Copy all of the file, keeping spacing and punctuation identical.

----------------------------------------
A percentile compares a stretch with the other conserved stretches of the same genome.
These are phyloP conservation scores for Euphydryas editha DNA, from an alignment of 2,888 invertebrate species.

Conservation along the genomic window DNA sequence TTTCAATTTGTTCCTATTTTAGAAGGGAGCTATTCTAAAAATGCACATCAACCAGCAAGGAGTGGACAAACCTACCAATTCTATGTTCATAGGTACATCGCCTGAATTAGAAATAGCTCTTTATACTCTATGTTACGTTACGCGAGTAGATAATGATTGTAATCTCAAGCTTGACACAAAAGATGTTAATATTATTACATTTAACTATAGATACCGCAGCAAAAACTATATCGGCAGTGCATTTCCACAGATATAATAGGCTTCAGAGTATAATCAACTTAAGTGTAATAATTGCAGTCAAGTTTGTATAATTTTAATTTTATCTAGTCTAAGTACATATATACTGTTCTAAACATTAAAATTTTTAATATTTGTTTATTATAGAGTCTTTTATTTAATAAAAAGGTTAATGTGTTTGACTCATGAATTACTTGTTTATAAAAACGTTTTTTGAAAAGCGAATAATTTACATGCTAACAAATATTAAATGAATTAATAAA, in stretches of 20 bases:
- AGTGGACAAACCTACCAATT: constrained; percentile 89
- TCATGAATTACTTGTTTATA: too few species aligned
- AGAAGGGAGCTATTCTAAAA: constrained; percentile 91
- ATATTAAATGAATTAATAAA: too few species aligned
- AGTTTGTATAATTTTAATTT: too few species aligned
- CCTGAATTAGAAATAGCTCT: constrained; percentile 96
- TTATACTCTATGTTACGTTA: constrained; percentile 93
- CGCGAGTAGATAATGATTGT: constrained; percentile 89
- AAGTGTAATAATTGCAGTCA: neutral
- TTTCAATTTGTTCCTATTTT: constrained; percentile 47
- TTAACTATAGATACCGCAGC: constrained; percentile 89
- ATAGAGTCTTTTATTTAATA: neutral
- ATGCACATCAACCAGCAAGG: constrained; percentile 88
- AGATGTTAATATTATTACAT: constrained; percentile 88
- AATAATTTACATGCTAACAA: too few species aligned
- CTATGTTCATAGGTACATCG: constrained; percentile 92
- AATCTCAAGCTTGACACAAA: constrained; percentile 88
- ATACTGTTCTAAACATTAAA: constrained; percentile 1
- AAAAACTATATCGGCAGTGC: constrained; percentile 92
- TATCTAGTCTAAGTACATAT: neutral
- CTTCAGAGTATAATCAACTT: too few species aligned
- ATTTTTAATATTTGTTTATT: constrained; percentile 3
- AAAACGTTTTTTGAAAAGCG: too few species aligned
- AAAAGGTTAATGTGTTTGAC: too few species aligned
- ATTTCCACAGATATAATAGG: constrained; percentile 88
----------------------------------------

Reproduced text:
A percentile compares a stretch with the other conserved stretches of the same genome.
These are phyloP conservation scores for Euphydryas editha DNA, from an alignment of 2,888 invertebrate species.

Conservation along the genomic window DNA sequence TTTCAATTTGTTCCTATTTTAGAAGGGAGCTATTCTAAAAATGCACATCAACCAGCAAGGAGTGGACAAACCTACCAATTCTATGTTCATAGGTACATCGCCTGAATTAGAAATAGCTCTTTATACTCTATGTTACGTTACGCGAGTAGATAATGATTGTAATCTCAAGCTTGACACAAAAGATGTTAATATTATTACATTTAACTATAGATACCGCAGCAAAAACTATATCGGCAGTGCATTTCCACAGATATAATAGGCTTCAGAGTATAATCAACTTAAGTGTAATAATTGCAGTCAAGTTTGTATAATTTTAATTTTATCTAGTCTAAGTACATATATACTGTTCTAAACATTAAAATTTTTAATATTTGTTTATTATAGAGTCTTTTATTTAATAAAAAGGTTAATGTGTTTGACTCATGAATTACTTGTTTATAAAAACGTTTTTTGAAAAGCGAATAATTTACATGCTAACAAATATTAAATGAATTAATAAA, in stretches of 20 bases:
- AGTGGACAAACCTACCAATT: constrained; percentile 89
- TCATGAATTACTTGTTTATA: too few species aligned
- AGAAGGGAGCTATTCTAAAA: constrained; percentile 91
- ATATTAAATGAATTAATAAA: too few species aligned
- AGTTTGTATAATTTTAATTT: too few species aligned
- CCTGAATTAGAAATAGCTCT: constrained; percentile 96
- TTATACTCTATGTTACGTTA: constrained; percentile 93
- CGCGAGTAGATAATGATTGT: constrained; percentile 89
- AAGTGTAATAATTGCAGTCA: neutral
- TTTCAATTTGTTCCTATTTT: constrained; percentile 47
- TTAACTATAGATACCGCAGC: constrained; percentile 89
- ATAGAGTCTTTTATTTAATA: neutral
- ATGCACATCAACCAGCAAGG: constrained; percentile 88
- AGATGTTAATATTATTACAT: constrained; percentile 88
- AATAATTTACATGCTAACAA: too few species aligned
- CTATGTTCATAGGTACATCG: constrained; percentile 92
- AATCTCAAGCTTGACACAAA: constrained; percentile 88
- ATACTGTTCTAAACATTAAA: constrained; percentile 1
- AAAAACTATATCGGCAGTGC: constrained; percentile 92
- TATCTAGTCTAAGTACATAT: neutral
- CTTCAGAGTATAATCAACTT: too few species aligned
- ATTTTTAATATTTGTTTATT: constrained; percentile 3
- AAAACGTTTTTTGAAAAGCG: too few species aligned
- AAAAGGTTAATGTGTTTGAC: too few species aligned
- ATTTCCACAGATATAATAGG: constrained; percentile 88